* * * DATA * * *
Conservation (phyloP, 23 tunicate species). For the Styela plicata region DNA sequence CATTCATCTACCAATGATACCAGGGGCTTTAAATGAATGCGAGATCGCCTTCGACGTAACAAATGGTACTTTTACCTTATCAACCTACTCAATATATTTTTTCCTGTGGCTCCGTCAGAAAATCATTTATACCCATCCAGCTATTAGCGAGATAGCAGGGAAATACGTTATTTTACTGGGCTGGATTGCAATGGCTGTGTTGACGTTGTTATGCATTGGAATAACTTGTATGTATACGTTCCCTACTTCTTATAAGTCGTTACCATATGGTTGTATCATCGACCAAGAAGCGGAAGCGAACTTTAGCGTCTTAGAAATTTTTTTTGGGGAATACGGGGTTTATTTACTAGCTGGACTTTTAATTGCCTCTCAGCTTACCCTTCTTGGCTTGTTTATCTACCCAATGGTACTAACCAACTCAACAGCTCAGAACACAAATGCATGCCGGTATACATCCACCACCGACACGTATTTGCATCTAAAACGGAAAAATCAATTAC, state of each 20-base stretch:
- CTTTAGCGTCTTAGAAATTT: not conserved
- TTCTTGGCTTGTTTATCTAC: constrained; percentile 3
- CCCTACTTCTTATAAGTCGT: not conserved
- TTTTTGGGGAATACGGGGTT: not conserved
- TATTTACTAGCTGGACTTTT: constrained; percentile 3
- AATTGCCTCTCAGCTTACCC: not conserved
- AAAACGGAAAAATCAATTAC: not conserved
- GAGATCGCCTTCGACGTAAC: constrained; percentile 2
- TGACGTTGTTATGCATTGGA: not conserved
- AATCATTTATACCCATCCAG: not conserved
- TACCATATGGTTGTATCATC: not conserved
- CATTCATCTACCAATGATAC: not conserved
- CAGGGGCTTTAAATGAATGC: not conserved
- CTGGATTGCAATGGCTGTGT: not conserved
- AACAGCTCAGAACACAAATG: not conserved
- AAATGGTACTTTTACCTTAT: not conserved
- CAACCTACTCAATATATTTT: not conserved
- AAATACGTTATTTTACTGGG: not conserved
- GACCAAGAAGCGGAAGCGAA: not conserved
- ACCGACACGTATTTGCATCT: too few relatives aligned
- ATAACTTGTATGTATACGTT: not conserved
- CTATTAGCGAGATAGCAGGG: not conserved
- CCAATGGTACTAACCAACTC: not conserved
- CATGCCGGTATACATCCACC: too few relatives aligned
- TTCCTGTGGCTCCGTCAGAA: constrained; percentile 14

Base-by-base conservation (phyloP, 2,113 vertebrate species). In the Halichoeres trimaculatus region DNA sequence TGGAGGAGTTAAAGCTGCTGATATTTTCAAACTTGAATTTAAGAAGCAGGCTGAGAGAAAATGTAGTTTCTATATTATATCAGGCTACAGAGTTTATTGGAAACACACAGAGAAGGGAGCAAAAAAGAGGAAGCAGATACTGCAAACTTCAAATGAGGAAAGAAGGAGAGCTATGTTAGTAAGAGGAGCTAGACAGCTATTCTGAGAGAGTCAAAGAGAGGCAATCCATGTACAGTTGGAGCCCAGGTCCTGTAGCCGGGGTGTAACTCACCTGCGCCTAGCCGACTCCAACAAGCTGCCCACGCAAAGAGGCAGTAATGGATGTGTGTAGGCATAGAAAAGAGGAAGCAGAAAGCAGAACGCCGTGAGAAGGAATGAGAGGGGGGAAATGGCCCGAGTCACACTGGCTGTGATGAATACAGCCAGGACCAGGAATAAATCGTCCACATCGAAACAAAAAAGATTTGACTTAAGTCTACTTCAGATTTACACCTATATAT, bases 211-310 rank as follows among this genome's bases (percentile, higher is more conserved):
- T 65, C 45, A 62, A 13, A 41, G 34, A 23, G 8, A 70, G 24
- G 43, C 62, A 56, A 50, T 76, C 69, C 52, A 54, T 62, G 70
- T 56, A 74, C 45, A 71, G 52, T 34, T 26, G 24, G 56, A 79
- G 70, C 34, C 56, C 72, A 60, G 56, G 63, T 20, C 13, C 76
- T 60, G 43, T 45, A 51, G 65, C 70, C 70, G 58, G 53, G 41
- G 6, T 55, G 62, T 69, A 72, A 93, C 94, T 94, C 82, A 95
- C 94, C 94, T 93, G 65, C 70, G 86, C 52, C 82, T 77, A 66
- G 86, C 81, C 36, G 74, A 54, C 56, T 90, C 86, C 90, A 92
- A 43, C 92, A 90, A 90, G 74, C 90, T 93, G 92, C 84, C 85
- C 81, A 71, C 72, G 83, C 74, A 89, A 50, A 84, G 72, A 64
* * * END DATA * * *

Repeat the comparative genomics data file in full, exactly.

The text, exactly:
Conservation (phyloP, 23 tunicate species). For the Styela plicata region DNA sequence CATTCATCTACCAATGATACCAGGGGCTTTAAATGAATGCGAGATCGCCTTCGACGTAACAAATGGTACTTTTACCTTATCAACCTACTCAATATATTTTTTCCTGTGGCTCCGTCAGAAAATCATTTATACCCATCCAGCTATTAGCGAGATAGCAGGGAAATACGTTATTTTACTGGGCTGGATTGCAATGGCTGTGTTGACGTTGTTATGCATTGGAATAACTTGTATGTATACGTTCCCTACTTCTTATAAGTCGTTACCATATGGTTGTATCATCGACCAAGAAGCGGAAGCGAACTTTAGCGTCTTAGAAATTTTTTTTGGGGAATACGGGGTTTATTTACTAGCTGGACTTTTAATTGCCTCTCAGCTTACCCTTCTTGGCTTGTTTATCTACCCAATGGTACTAACCAACTCAACAGCTCAGAACACAAATGCATGCCGGTATACATCCACCACCGACACGTATTTGCATCTAAAACGGAAAAATCAATTAC, state of each 20-base stretch:
- CTTTAGCGTCTTAGAAATTT: not conserved
- TTCTTGGCTTGTTTATCTAC: constrained; percentile 3
- CCCTACTTCTTATAAGTCGT: not conserved
- TTTTTGGGGAATACGGGGTT: not conserved
- TATTTACTAGCTGGACTTTT: constrained; percentile 3
- AATTGCCTCTCAGCTTACCC: not conserved
- AAAACGGAAAAATCAATTAC: not conserved
- GAGATCGCCTTCGACGTAAC: constrained; percentile 2
- TGACGTTGTTATGCATTGGA: not conserved
- AATCATTTATACCCATCCAG: not conserved
- TACCATATGGTTGTATCATC: not conserved
- CATTCATCTACCAATGATAC: not conserved
- CAGGGGCTTTAAATGAATGC: not conserved
- CTGGATTGCAATGGCTGTGT: not conserved
- AACAGCTCAGAACACAAATG: not conserved
- AAATGGTACTTTTACCTTAT: not conserved
- CAACCTACTCAATATATTTT: not conserved
- AAATACGTTATTTTACTGGG: not conserved
- GACCAAGAAGCGGAAGCGAA: not conserved
- ACCGACACGTATTTGCATCT: too few relatives aligned
- ATAACTTGTATGTATACGTT: not conserved
- CTATTAGCGAGATAGCAGGG: not conserved
- CCAATGGTACTAACCAACTC: not conserved
- CATGCCGGTATACATCCACC: too few relatives aligned
- TTCCTGTGGCTCCGTCAGAA: constrained; percentile 14

Base-by-base conservation (phyloP, 2,113 vertebrate species). In the Halichoeres trimaculatus region DNA sequence TGGAGGAGTTAAAGCTGCTGATATTTTCAAACTTGAATTTAAGAAGCAGGCTGAGAGAAAATGTAGTTTCTATATTATATCAGGCTACAGAGTTTATTGGAAACACACAGAGAAGGGAGCAAAAAAGAGGAAGCAGATACTGCAAACTTCAAATGAGGAAAGAAGGAGAGCTATGTTAGTAAGAGGAGCTAGACAGCTATTCTGAGAGAGTCAAAGAGAGGCAATCCATGTACAGTTGGAGCCCAGGTCCTGTAGCCGGGGTGTAACTCACCTGCGCCTAGCCGACTCCAACAAGCTGCCCACGCAAAGAGGCAGTAATGGATGTGTGTAGGCATAGAAAAGAGGAAGCAGAAAGCAGAACGCCGTGAGAAGGAATGAGAGGGGGGAAATGGCCCGAGTCACACTGGCTGTGATGAATACAGCCAGGACCAGGAATAAATCGTCCACATCGAAACAAAAAAGATTTGACTTAAGTCTACTTCAGATTTACACCTATATAT, bases 211-310 rank as follows among this genome's bases (percentile, higher is more conserved):
- T 65, C 45, A 62, A 13, A 41, G 34, A 23, G 8, A 70, G 24
- G 43, C 62, A 56, A 50, T 76, C 69, C 52, A 54, T 62, G 70
- T 56, A 74, C 45, A 71, G 52, T 34, T 26, G 24, G 56, A 79
- G 70, C 34, C 56, C 72, A 60, G 56, G 63, T 20, C 13, C 76
- T 60, G 43, T 45, A 51, G 65, C 70, C 70, G 58, G 53, G 41
- G 6, T 55, G 62, T 69, A 72, A 93, C 94, T 94, C 82, A 95
- C 94, C 94, T 93, G 65, C 70, G 86, C 52, C 82, T 77, A 66
- G 86, C 81, C 36, G 74, A 54, C 56, T 90, C 86, C 90, A 92
- A 43, C 92, A 90, A 90, G 74, C 90, T 93, G 92, C 84, C 85
- C 81, A 71, C 72, G 83, C 74, A 89, A 50, A 84, G 72, A 64